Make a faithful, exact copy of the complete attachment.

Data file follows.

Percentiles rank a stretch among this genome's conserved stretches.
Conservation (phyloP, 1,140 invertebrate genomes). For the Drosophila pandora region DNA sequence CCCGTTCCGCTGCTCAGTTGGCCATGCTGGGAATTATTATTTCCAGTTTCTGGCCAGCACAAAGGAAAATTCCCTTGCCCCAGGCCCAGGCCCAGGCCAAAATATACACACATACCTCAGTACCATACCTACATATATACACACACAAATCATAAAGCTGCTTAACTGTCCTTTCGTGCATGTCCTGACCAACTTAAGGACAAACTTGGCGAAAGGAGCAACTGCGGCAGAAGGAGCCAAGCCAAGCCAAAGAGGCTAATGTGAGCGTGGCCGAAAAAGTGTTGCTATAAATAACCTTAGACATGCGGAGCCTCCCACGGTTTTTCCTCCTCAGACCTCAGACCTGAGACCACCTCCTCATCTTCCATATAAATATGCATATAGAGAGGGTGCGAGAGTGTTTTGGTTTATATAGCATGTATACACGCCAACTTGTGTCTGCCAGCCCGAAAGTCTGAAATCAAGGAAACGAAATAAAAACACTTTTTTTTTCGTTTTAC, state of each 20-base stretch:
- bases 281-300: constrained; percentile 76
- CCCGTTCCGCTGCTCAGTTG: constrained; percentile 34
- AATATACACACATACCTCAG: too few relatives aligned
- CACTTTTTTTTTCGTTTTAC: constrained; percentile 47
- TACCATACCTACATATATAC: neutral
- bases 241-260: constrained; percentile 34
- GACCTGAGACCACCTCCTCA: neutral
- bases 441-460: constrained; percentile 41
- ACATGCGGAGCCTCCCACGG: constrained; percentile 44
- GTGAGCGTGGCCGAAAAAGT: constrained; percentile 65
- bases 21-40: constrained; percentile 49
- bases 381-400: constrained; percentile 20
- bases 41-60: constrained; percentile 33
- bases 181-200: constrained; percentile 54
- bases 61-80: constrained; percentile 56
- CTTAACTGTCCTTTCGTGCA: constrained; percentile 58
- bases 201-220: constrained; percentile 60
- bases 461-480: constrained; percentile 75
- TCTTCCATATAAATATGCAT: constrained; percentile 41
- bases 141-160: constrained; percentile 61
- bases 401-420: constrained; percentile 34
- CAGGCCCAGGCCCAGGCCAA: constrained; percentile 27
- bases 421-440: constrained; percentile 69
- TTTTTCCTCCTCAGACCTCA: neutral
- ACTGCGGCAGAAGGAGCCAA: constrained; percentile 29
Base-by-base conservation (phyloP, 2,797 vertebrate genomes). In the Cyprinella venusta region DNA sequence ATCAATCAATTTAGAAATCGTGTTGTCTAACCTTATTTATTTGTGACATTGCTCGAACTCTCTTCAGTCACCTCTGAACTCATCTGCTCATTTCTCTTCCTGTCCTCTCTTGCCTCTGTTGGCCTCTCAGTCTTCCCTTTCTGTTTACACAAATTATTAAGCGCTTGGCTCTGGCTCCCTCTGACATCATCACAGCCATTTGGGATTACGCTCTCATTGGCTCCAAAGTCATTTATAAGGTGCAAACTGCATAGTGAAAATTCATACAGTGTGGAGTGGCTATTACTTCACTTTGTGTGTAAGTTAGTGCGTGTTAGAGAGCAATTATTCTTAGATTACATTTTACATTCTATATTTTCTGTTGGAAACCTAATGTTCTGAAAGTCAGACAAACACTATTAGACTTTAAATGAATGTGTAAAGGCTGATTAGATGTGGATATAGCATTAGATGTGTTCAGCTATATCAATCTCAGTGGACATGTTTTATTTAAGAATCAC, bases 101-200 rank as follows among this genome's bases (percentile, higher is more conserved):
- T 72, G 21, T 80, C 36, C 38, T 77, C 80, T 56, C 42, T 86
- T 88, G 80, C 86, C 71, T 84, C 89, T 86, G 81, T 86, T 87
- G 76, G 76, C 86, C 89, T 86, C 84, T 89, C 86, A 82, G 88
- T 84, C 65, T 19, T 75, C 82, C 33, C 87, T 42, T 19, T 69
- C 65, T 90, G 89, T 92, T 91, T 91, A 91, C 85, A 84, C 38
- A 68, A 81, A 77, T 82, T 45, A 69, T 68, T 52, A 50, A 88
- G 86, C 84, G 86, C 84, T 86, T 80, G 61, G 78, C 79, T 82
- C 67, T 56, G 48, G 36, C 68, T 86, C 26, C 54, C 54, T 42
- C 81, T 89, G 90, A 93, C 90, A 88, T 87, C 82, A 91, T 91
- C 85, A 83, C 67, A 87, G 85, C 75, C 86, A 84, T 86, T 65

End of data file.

Percentiles rank a stretch among this genome's conserved stretches.
Conservation (phyloP, 1,140 invertebrate genomes). For the Drosophila pandora region DNA sequence CCCGTTCCGCTGCTCAGTTGGCCATGCTGGGAATTATTATTTCCAGTTTCTGGCCAGCACAAAGGAAAATTCCCTTGCCCCAGGCCCAGGCCCAGGCCAAAATATACACACATACCTCAGTACCATACCTACATATATACACACACAAATCATAAAGCTGCTTAACTGTCCTTTCGTGCATGTCCTGACCAACTTAAGGACAAACTTGGCGAAAGGAGCAACTGCGGCAGAAGGAGCCAAGCCAAGCCAAAGAGGCTAATGTGAGCGTGGCCGAAAAAGTGTTGCTATAAATAACCTTAGACATGCGGAGCCTCCCACGGTTTTTCCTCCTCAGACCTCAGACCTGAGACCACCTCCTCATCTTCCATATAAATATGCATATAGAGAGGGTGCGAGAGTGTTTTGGTTTATATAGCATGTATACACGCCAACTTGTGTCTGCCAGCCCGAAAGTCTGAAATCAAGGAAACGAAATAAAAACACTTTTTTTTTCGTTTTAC, state of each 20-base stretch:
- bases 281-300: constrained; percentile 76
- CCCGTTCCGCTGCTCAGTTG: constrained; percentile 34
- AATATACACACATACCTCAG: too few relatives aligned
- CACTTTTTTTTTCGTTTTAC: constrained; percentile 47
- TACCATACCTACATATATAC: neutral
- bases 241-260: constrained; percentile 34
- GACCTGAGACCACCTCCTCA: neutral
- bases 441-460: constrained; percentile 41
- ACATGCGGAGCCTCCCACGG: constrained; percentile 44
- GTGAGCGTGGCCGAAAAAGT: constrained; percentile 65
- bases 21-40: constrained; percentile 49
- bases 381-400: constrained; percentile 20
- bases 41-60: constrained; percentile 33
- bases 181-200: constrained; percentile 54
- bases 61-80: constrained; percentile 56
- CTTAACTGTCCTTTCGTGCA: constrained; percentile 58
- bases 201-220: constrained; percentile 60
- bases 461-480: constrained; percentile 75
- TCTTCCATATAAATATGCAT: constrained; percentile 41
- bases 141-160: constrained; percentile 61
- bases 401-420: constrained; percentile 34
- CAGGCCCAGGCCCAGGCCAA: constrained; percentile 27
- bases 421-440: constrained; percentile 69
- TTTTTCCTCCTCAGACCTCA: neutral
- ACTGCGGCAGAAGGAGCCAA: constrained; percentile 29
Base-by-base conservation (phyloP, 2,797 vertebrate genomes). In the Cyprinella venusta region DNA sequence ATCAATCAATTTAGAAATCGTGTTGTCTAACCTTATTTATTTGTGACATTGCTCGAACTCTCTTCAGTCACCTCTGAACTCATCTGCTCATTTCTCTTCCTGTCCTCTCTTGCCTCTGTTGGCCTCTCAGTCTTCCCTTTCTGTTTACACAAATTATTAAGCGCTTGGCTCTGGCTCCCTCTGACATCATCACAGCCATTTGGGATTACGCTCTCATTGGCTCCAAAGTCATTTATAAGGTGCAAACTGCATAGTGAAAATTCATACAGTGTGGAGTGGCTATTACTTCACTTTGTGTGTAAGTTAGTGCGTGTTAGAGAGCAATTATTCTTAGATTACATTTTACATTCTATATTTTCTGTTGGAAACCTAATGTTCTGAAAGTCAGACAAACACTATTAGACTTTAAATGAATGTGTAAAGGCTGATTAGATGTGGATATAGCATTAGATGTGTTCAGCTATATCAATCTCAGTGGACATGTTTTATTTAAGAATCAC, bases 101-200 rank as follows among this genome's bases (percentile, higher is more conserved):
- T 72, G 21, T 80, C 36, C 38, T 77, C 80, T 56, C 42, T 86
- T 88, G 80, C 86, C 71, T 84, C 89, T 86, G 81, T 86, T 87
- G 76, G 76, C 86, C 89, T 86, C 84, T 89, C 86, A 82, G 88
- T 84, C 65, T 19, T 75, C 82, C 33, C 87, T 42, T 19, T 69
- C 65, T 90, G 89, T 92, T 91, T 91, A 91, C 85, A 84, C 38
- A 68, A 81, A 77, T 82, T 45, A 69, T 68, T 52, A 50, A 88
- G 86, C 84, G 86, C 84, T 86, T 80, G 61, G 78, C 79, T 82
- C 67, T 56, G 48, G 36, C 68, T 86, C 26, C 54, C 54, T 42
- C 81, T 89, G 90, A 93, C 90, A 88, T 87, C 82, A 91, T 91
- C 85, A 83, C 67, A 87, G 85, C 75, C 86, A 84, T 86, T 65